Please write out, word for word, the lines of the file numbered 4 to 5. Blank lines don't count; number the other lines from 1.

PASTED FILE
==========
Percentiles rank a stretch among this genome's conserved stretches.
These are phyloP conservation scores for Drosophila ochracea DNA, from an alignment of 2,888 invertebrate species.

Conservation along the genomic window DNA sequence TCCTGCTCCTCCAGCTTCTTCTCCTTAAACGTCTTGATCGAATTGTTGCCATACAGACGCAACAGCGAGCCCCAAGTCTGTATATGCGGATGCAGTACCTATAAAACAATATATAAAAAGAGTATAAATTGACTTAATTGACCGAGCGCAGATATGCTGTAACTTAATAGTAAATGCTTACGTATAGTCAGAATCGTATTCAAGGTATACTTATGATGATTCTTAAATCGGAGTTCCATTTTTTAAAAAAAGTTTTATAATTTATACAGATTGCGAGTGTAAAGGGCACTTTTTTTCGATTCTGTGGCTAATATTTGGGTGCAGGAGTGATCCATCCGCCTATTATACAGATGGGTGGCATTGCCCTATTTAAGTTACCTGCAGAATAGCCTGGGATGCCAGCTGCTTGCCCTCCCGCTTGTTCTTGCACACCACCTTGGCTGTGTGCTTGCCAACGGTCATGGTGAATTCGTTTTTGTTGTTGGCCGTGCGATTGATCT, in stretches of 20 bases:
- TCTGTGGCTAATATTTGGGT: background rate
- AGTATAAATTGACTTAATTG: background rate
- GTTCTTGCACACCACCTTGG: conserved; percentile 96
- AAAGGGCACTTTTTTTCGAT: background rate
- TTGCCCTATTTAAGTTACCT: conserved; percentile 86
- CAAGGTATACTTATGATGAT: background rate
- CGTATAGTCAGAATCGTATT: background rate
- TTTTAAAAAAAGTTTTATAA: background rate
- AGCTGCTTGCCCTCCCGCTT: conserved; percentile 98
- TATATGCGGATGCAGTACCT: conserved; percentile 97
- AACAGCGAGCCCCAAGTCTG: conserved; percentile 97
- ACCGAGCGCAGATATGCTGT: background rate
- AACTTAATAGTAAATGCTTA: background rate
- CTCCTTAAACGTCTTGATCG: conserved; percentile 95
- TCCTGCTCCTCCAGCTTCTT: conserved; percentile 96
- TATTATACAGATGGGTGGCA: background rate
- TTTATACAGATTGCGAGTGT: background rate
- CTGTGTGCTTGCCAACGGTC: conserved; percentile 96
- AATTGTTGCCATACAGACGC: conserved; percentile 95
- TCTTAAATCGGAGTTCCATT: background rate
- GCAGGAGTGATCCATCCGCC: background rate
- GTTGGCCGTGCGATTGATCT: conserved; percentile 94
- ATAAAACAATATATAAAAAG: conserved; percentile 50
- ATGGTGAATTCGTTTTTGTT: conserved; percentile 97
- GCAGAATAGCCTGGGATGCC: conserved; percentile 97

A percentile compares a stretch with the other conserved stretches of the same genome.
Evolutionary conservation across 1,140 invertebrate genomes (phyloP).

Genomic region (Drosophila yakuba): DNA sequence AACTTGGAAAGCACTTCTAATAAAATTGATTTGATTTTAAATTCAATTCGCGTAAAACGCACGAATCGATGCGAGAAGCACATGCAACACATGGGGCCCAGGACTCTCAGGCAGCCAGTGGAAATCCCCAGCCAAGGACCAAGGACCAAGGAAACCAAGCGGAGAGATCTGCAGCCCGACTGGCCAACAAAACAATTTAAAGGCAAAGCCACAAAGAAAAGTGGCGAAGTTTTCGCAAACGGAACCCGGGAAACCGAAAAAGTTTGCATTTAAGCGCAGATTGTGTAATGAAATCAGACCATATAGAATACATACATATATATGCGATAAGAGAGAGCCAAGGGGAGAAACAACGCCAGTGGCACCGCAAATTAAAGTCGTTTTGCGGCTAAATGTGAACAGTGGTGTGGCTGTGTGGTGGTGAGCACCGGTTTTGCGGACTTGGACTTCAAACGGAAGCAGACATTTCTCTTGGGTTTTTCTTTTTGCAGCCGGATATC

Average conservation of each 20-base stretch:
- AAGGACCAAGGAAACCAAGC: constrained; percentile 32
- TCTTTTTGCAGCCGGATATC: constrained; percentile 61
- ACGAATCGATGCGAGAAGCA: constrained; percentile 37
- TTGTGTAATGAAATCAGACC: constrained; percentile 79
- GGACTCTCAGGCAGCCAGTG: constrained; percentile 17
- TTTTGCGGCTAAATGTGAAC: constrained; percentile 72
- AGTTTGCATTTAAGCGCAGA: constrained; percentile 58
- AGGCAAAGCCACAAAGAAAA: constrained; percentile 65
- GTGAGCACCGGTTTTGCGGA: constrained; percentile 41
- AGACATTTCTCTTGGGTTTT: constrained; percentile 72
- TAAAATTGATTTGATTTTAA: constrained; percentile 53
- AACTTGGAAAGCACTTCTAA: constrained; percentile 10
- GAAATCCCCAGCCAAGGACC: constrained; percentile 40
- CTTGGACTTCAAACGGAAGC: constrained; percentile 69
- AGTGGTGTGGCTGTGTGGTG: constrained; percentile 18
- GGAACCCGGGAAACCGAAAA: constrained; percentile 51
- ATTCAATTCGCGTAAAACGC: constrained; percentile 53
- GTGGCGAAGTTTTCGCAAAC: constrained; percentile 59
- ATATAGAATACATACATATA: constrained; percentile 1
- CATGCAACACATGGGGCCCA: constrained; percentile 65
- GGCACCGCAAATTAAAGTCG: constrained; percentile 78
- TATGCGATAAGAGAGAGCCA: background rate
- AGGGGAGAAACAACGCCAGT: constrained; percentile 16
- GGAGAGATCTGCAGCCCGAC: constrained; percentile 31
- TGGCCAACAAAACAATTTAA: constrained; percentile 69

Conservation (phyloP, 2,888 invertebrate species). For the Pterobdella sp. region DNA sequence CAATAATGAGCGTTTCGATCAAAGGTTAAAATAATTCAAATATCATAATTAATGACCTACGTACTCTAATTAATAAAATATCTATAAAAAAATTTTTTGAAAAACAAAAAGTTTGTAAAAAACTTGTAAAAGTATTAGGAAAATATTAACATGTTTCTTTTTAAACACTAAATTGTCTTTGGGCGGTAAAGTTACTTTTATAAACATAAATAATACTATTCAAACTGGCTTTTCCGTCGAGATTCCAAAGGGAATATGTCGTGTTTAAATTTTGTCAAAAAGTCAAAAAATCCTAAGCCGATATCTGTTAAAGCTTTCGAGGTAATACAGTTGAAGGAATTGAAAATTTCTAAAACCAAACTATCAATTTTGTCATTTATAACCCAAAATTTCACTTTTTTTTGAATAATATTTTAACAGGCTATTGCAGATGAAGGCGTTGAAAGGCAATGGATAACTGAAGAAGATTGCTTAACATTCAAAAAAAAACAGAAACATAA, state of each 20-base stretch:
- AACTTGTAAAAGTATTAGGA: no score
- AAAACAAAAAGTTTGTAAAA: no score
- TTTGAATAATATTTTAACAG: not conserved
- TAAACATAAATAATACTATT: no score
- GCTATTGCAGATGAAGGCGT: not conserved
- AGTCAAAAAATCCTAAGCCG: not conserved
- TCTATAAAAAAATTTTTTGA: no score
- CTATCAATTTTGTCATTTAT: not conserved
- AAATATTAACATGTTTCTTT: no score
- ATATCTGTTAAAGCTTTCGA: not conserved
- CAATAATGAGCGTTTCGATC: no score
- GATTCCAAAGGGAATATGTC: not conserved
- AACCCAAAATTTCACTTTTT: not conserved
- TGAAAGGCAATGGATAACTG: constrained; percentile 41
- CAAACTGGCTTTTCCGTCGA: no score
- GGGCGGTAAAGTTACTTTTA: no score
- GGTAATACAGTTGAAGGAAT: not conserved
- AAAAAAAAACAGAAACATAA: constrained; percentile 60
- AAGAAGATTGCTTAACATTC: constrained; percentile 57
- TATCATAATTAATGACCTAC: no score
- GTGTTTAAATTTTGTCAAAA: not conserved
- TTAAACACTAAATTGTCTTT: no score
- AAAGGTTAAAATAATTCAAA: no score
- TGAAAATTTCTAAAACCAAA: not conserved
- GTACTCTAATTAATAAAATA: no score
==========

- TCTGTGGCTAATATTTGGGT: background rate
- AGTATAAATTGACTTAATTG: background rate